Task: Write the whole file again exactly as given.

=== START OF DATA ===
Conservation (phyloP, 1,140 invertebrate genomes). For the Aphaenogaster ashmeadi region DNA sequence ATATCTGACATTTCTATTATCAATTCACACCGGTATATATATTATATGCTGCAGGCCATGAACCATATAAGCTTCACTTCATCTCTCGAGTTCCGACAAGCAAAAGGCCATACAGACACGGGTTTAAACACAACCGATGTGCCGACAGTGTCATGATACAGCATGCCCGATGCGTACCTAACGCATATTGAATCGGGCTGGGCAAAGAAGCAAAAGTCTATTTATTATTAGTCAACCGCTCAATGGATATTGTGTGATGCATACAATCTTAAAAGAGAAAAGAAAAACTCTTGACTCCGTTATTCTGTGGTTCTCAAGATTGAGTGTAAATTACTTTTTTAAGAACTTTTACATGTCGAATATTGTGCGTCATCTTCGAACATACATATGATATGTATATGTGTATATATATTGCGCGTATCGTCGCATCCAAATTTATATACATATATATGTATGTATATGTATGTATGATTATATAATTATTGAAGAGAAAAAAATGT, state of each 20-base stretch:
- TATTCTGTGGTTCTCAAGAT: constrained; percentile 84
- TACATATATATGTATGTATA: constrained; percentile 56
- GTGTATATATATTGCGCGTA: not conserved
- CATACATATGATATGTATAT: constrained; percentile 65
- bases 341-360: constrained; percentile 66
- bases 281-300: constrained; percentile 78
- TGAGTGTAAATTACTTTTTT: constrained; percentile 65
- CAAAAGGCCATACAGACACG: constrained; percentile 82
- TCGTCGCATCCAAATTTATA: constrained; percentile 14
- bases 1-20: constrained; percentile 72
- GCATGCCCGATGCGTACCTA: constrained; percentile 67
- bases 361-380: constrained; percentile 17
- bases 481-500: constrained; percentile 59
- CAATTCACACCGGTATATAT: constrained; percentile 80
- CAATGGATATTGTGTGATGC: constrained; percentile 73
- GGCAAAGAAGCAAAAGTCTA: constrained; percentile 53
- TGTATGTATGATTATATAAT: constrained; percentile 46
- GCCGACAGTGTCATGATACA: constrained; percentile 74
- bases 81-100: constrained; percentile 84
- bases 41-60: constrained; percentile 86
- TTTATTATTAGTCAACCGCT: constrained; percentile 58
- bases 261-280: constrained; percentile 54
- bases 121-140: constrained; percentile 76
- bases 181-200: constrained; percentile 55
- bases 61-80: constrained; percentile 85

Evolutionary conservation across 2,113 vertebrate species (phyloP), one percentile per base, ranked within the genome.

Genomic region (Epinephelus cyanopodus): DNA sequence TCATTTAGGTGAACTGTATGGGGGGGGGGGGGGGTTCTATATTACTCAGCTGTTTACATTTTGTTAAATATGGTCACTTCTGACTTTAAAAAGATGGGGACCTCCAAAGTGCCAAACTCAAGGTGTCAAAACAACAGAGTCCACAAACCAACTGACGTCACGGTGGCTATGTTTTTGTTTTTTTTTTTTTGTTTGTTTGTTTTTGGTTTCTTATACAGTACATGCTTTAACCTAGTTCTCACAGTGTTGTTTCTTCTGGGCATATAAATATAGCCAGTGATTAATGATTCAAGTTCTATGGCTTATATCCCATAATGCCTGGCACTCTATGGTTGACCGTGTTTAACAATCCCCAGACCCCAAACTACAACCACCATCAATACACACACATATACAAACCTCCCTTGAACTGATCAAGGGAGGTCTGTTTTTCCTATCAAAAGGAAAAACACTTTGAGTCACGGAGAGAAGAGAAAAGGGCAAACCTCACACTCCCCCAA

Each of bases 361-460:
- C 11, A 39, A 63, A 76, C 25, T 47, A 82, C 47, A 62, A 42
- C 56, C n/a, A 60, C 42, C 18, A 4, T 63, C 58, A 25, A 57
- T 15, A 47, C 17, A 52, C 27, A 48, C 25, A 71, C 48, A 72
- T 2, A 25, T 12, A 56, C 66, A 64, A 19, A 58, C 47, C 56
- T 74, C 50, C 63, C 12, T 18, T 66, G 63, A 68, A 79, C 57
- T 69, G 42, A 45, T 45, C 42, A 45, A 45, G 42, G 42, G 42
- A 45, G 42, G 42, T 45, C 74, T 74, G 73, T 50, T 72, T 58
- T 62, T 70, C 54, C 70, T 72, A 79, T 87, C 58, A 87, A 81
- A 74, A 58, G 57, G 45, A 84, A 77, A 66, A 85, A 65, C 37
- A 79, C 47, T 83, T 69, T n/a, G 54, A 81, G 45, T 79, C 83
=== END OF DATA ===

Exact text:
Conservation (phyloP, 1,140 invertebrate genomes). For the Aphaenogaster ashmeadi region DNA sequence ATATCTGACATTTCTATTATCAATTCACACCGGTATATATATTATATGCTGCAGGCCATGAACCATATAAGCTTCACTTCATCTCTCGAGTTCCGACAAGCAAAAGGCCATACAGACACGGGTTTAAACACAACCGATGTGCCGACAGTGTCATGATACAGCATGCCCGATGCGTACCTAACGCATATTGAATCGGGCTGGGCAAAGAAGCAAAAGTCTATTTATTATTAGTCAACCGCTCAATGGATATTGTGTGATGCATACAATCTTAAAAGAGAAAAGAAAAACTCTTGACTCCGTTATTCTGTGGTTCTCAAGATTGAGTGTAAATTACTTTTTTAAGAACTTTTACATGTCGAATATTGTGCGTCATCTTCGAACATACATATGATATGTATATGTGTATATATATTGCGCGTATCGTCGCATCCAAATTTATATACATATATATGTATGTATATGTATGTATGATTATATAATTATTGAAGAGAAAAAAATGT, state of each 20-base stretch:
- TATTCTGTGGTTCTCAAGAT: constrained; percentile 84
- TACATATATATGTATGTATA: constrained; percentile 56
- GTGTATATATATTGCGCGTA: not conserved
- CATACATATGATATGTATAT: constrained; percentile 65
- bases 341-360: constrained; percentile 66
- bases 281-300: constrained; percentile 78
- TGAGTGTAAATTACTTTTTT: constrained; percentile 65
- CAAAAGGCCATACAGACACG: constrained; percentile 82
- TCGTCGCATCCAAATTTATA: constrained; percentile 14
- bases 1-20: constrained; percentile 72
- GCATGCCCGATGCGTACCTA: constrained; percentile 67
- bases 361-380: constrained; percentile 17
- bases 481-500: constrained; percentile 59
- CAATTCACACCGGTATATAT: constrained; percentile 80
- CAATGGATATTGTGTGATGC: constrained; percentile 73
- GGCAAAGAAGCAAAAGTCTA: constrained; percentile 53
- TGTATGTATGATTATATAAT: constrained; percentile 46
- GCCGACAGTGTCATGATACA: constrained; percentile 74
- bases 81-100: constrained; percentile 84
- bases 41-60: constrained; percentile 86
- TTTATTATTAGTCAACCGCT: constrained; percentile 58
- bases 261-280: constrained; percentile 54
- bases 121-140: constrained; percentile 76
- bases 181-200: constrained; percentile 55
- bases 61-80: constrained; percentile 85

Evolutionary conservation across 2,113 vertebrate species (phyloP), one percentile per base, ranked within the genome.

Genomic region (Epinephelus cyanopodus): DNA sequence TCATTTAGGTGAACTGTATGGGGGGGGGGGGGGGTTCTATATTACTCAGCTGTTTACATTTTGTTAAATATGGTCACTTCTGACTTTAAAAAGATGGGGACCTCCAAAGTGCCAAACTCAAGGTGTCAAAACAACAGAGTCCACAAACCAACTGACGTCACGGTGGCTATGTTTTTGTTTTTTTTTTTTTGTTTGTTTGTTTTTGGTTTCTTATACAGTACATGCTTTAACCTAGTTCTCACAGTGTTGTTTCTTCTGGGCATATAAATATAGCCAGTGATTAATGATTCAAGTTCTATGGCTTATATCCCATAATGCCTGGCACTCTATGGTTGACCGTGTTTAACAATCCCCAGACCCCAAACTACAACCACCATCAATACACACACATATACAAACCTCCCTTGAACTGATCAAGGGAGGTCTGTTTTTCCTATCAAAAGGAAAAACACTTTGAGTCACGGAGAGAAGAGAAAAGGGCAAACCTCACACTCCCCCAA

Each of bases 361-460:
- C 11, A 39, A 63, A 76, C 25, T 47, A 82, C 47, A 62, A 42
- C 56, C n/a, A 60, C 42, C 18, A 4, T 63, C 58, A 25, A 57
- T 15, A 47, C 17, A 52, C 27, A 48, C 25, A 71, C 48, A 72
- T 2, A 25, T 12, A 56, C 66, A 64, A 19, A 58, C 47, C 56
- T 74, C 50, C 63, C 12, T 18, T 66, G 63, A 68, A 79, C 57
- T 69, G 42, A 45, T 45, C 42, A 45, A 45, G 42, G 42, G 42
- A 45, G 42, G 42, T 45, C 74, T 74, G 73, T 50, T 72, T 58
- T 62, T 70, C 54, C 70, T 72, A 79, T 87, C 58, A 87, A 81
- A 74, A 58, G 57, G 45, A 84, A 77, A 66, A 85, A 65, C 37
- A 79, C 47, T 83, T 69, T n/a, G 54, A 81, G 45, T 79, C 83